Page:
But no company can successfully prevent and manage crises and seek opportunity without the support of a sound and fair judicial system. This is imperative for their operations. In recent meetings on the legal system, the Chinese central government emphasized the importance to strengthen the independence of the judiciary. It is not hard to imagine the risks many companies and industries will encounter if the court fails to provide a sound and independent process of litigation and final judgment.
Risks and Opportunities Within Industries
These issues are demonstrated in no better industries than the real estate and construction, food and food processing and machinery manufacturing industries.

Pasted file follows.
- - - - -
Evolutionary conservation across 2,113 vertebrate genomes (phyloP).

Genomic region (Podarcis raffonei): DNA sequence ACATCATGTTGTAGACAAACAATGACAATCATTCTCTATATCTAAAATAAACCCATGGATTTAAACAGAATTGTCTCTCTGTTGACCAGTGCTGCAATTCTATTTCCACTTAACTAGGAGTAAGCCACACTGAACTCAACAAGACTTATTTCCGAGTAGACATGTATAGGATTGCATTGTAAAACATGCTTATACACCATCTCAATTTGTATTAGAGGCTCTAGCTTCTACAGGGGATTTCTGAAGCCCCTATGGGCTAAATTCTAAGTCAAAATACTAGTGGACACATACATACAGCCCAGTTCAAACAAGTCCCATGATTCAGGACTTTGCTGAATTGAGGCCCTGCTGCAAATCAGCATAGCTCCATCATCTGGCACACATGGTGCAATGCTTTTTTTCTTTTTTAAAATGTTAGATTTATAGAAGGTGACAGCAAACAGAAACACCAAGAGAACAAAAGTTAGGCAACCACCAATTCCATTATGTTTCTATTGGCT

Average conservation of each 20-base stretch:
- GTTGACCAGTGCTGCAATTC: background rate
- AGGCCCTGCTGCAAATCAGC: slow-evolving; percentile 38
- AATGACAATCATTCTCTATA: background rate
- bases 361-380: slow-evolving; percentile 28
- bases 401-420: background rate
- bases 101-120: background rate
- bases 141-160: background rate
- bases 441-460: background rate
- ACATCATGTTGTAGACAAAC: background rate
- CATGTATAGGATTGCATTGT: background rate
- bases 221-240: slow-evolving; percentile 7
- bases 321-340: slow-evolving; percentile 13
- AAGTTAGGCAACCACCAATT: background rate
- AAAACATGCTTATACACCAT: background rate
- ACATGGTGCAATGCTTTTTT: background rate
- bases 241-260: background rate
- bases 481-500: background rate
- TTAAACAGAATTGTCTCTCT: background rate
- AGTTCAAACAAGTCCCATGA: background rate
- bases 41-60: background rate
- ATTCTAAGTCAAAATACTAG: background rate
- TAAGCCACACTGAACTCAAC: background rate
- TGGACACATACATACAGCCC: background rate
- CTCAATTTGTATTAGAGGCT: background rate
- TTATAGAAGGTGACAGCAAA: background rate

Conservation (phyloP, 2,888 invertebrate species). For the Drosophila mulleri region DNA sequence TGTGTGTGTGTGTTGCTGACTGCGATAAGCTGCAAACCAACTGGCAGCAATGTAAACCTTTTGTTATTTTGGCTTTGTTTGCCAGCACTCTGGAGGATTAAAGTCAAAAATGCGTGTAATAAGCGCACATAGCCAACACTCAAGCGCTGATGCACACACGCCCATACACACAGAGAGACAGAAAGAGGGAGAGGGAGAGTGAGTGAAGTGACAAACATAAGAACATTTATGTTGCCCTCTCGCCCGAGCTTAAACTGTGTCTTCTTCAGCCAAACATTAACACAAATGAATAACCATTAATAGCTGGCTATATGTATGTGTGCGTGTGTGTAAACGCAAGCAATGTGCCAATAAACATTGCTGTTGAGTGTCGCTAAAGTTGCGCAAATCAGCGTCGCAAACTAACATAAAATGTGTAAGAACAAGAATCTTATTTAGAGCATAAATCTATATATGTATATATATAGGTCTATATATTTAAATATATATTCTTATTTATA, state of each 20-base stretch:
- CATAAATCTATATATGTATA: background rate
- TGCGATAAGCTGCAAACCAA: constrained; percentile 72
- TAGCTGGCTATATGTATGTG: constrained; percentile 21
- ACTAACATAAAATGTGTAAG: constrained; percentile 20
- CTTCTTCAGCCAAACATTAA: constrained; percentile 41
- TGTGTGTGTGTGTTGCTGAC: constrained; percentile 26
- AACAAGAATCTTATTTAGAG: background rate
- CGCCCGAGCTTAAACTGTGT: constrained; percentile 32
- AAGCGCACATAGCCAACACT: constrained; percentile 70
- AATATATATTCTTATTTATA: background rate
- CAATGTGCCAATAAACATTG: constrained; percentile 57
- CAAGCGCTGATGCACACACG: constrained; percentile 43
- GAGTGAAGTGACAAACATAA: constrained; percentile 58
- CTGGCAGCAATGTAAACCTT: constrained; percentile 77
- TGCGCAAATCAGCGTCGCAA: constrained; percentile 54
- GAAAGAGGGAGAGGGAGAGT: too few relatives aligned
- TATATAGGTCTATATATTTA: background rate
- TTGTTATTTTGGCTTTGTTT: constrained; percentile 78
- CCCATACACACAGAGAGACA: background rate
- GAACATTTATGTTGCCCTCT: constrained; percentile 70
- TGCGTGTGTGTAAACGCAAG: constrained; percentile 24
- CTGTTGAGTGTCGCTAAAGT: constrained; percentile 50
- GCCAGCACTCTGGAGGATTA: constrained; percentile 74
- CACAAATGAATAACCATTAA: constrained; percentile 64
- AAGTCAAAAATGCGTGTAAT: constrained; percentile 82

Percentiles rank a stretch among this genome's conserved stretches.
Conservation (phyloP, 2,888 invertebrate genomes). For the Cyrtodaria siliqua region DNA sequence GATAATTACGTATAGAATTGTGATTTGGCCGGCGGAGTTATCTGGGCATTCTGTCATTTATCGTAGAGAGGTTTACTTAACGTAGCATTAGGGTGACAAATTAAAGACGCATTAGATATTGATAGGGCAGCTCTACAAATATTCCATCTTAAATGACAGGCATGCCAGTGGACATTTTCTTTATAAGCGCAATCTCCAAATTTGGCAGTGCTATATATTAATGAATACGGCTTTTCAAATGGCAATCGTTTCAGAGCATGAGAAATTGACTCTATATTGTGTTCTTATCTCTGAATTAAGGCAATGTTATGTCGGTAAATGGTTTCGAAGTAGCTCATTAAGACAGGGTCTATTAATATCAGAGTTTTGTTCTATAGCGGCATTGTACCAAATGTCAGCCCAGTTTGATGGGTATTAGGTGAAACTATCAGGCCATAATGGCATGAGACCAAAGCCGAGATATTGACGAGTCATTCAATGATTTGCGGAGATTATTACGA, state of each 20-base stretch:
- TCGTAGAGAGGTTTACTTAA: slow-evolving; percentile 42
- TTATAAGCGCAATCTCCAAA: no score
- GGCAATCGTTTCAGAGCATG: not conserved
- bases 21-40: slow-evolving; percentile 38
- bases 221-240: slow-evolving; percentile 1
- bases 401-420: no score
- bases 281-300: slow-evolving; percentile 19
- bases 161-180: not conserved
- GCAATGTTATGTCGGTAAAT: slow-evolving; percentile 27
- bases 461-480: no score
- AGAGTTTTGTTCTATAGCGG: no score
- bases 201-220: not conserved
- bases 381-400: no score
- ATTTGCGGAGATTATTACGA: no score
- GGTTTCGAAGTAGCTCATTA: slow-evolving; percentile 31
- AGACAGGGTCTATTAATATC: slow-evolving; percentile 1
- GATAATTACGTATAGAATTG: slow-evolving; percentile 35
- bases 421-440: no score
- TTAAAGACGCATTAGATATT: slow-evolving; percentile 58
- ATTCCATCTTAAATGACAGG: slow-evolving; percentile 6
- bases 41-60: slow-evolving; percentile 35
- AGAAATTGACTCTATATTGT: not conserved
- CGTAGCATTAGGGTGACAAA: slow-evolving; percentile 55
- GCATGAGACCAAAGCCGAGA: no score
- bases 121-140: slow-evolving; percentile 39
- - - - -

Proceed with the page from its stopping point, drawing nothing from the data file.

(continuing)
A case in point is China’s real estate industry which currently is now going through a rough patch. In addition to the one huge problem plaguing the industry, i.e. completion rate drastically lags behind construction starts, significant changes or transgressions are happening within the industry. From the PD of the Project to the general contractor down to sub-contractors, real estate and construction industry is known to engage in practices to lower cost to maximize profits at the expense of project quality. Besides low completion rate, real estate industry is notorious in generating legal lawsuits as a result of poor quality. These industry-related risks have already spread to other industries such as banking and architecture and affected migrant farm workers in urban areas, and finally the consumers.